New York Comic Con: How I learned to stop worrying and love hosting 'Battletar Galactica' panels | EW.com

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New York Comic Con: How I learned to stop worrying and love hosting 'Battletar Galactica' panels

Battlestargalactica_l

Battlestargalactica_lOn Saturday afternoon, I moderated my second panel featuring an assortment of stars from the Sci Fi Channel’s Battlestar Galactica — which is, now that The Wire is over, officially the best show on television. (That kind of smoke-up-the-hoo-hah blowing is precisely why they keep asking me back. Because they mustn’t be reading my occasionally scathing TV Watches.)

It went much better than my first, which was “The Women of Battlestar Galactica” at last year’s San Diego Comic Con. Why? Because last time, I Freudian-slipped up and introduced Lucy Lawless as a man. Which, if you couldn’t surmise, most women and all former Xenas don’t take kindly to. (If you care to see Ms. Lawless flip me the bird in front of 7,000 people, just scan about 20 minutes into this — and pay no attention to the idiot behind the mic. Bounce over here for the explanation as to why I called her a man. There’s totally a legitimate reason. Honest.)

Moderating a panel like this is more than just avoiding boneheaded gaffes. It’s not a time for hardcore investigative journalism. Whoever is on the panel — and this time, I had three of the final five Cylons (Michael Trucco, Rekha Sharma, and Michael Hogan, pictured) — can’t answer the tough questions. And the last thing I want is for them to get stone-lipped and reticent in front of a packed house. Silence is deadly. So I’ve gotta offer them questions that they can answer at length while being both interesting and non-revelatory. In other words, cheat the crowd without them being upset about it.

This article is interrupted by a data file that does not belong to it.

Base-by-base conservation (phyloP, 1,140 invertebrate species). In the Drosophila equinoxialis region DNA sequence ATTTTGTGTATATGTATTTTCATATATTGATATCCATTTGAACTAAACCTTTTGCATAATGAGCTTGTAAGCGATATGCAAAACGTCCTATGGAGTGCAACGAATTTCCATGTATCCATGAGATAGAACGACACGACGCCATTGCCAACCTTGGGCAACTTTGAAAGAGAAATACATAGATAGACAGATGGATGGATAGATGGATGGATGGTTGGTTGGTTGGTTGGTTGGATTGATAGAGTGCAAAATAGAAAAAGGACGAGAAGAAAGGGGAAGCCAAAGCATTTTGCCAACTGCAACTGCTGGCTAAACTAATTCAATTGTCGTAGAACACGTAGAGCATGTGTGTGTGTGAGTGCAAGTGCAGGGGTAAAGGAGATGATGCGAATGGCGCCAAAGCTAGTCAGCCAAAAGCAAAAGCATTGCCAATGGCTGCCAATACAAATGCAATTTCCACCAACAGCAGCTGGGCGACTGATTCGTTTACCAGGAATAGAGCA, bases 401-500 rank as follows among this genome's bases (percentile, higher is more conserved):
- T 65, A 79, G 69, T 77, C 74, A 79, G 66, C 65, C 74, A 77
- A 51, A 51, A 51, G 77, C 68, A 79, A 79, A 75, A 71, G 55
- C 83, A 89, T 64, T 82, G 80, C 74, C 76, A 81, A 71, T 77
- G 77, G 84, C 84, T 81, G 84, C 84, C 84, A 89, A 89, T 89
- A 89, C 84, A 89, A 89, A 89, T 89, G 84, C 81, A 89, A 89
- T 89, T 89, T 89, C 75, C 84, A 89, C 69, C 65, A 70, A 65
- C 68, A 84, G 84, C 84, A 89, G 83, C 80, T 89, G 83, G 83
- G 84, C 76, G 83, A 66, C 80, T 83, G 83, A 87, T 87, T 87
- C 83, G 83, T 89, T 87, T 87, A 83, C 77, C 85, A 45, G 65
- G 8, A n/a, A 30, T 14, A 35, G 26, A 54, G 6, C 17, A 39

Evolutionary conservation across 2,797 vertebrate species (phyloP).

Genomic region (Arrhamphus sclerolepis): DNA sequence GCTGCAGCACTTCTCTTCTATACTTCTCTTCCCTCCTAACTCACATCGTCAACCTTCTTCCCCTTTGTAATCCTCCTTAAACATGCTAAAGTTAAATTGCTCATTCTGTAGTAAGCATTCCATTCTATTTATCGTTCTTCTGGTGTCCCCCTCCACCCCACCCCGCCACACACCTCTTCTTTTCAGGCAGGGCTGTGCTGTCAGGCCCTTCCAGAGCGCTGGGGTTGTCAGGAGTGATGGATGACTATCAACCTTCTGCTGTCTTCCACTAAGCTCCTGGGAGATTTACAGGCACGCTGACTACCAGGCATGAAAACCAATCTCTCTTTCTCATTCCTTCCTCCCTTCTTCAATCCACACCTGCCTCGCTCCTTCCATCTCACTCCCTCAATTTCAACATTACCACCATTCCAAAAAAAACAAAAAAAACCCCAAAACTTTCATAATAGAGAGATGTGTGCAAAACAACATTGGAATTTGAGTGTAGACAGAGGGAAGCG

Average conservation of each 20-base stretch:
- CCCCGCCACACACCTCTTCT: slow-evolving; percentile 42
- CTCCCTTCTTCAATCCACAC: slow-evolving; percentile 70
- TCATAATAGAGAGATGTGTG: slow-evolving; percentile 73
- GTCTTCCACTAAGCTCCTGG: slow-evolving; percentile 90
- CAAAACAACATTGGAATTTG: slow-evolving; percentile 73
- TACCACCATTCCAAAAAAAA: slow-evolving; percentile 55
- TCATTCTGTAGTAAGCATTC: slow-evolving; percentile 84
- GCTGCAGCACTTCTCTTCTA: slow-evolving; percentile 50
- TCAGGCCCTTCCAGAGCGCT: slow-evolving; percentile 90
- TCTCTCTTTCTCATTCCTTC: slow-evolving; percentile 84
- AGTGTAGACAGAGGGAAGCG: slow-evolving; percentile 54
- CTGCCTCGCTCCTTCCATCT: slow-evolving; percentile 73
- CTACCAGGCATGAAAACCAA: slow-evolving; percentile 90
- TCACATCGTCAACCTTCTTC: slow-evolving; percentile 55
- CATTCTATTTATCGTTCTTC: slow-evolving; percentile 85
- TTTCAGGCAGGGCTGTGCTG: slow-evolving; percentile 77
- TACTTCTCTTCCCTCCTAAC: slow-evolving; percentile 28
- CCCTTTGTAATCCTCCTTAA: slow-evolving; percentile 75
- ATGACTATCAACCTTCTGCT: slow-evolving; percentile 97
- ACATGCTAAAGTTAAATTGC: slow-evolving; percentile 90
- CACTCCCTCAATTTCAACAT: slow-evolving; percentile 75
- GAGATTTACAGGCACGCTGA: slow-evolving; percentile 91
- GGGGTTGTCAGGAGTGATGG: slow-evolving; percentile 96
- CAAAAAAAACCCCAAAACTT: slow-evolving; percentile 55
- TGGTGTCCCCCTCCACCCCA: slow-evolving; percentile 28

Click through the jump for some of my favorite questions.

Did the writers create an elaborate backstory for Tory, or did you get to fill in the blanks? Like, does she always cry during sex, or only with Gaius Baltar?
Rekha: They did not create a backstory for Tory besides herjob. I spoke to Ron Moore at a party. He said he would love to knowwhat my thoughts were. I got to be part of a collaborative experienceof creating my character’s backstory so that’s really fun and reallyexciting.
Michael Trucco: Who did the crying during sex part?
Rekha: [Director] Michael Angeli is responsible for that. Apparentlythere is some person he knew through someone… this is a true storyapparently. So he wanted me to carry that torch.
Michael: You didn’t cry when you were with Anders?
Rekha: Hell no…

What is it about Starbuck that keeps you coming back? It’s the sex, isn’t it? It’s the sex.
Michael Trucco: Yeah, I have a thing for angry sex. I mean Anders.It’s a survival instinct, isn’t it? Think about this: I probably hookedup with one of the most powerful women left. There are only like 40,000of us left, so I’m kind of hedging my bets. If I’m going to hook up withsomebody there’s not a lot of options out there. She treats me likes— but my survival instinct matters more than me. To be living isprobably best secured being in the company of Starbuck and Galactica.There is a survival aspect to that. Yes, there’s a love and a loyalty,but the relationship has been tumultuous to say the least. Now we’veadded this newfound layer. I think the beginning of this season Ithink we saw Anders’ need to relate. He’s looking for a kindred spirit.Anders has this secret that he desperately wants to tell her and hopesthat she already knows it. I think there’s a certain attraction to thevolatility.

Why aren’t there more curse words than frak? I’d think that just having the one would limit one’s freedom of expression. It’d be like only being able to describe buttocks as “firm.”
No one had a good answer for that one. I just really liked the question.

Read nothing into the fact that most of my questions revolved around sex.

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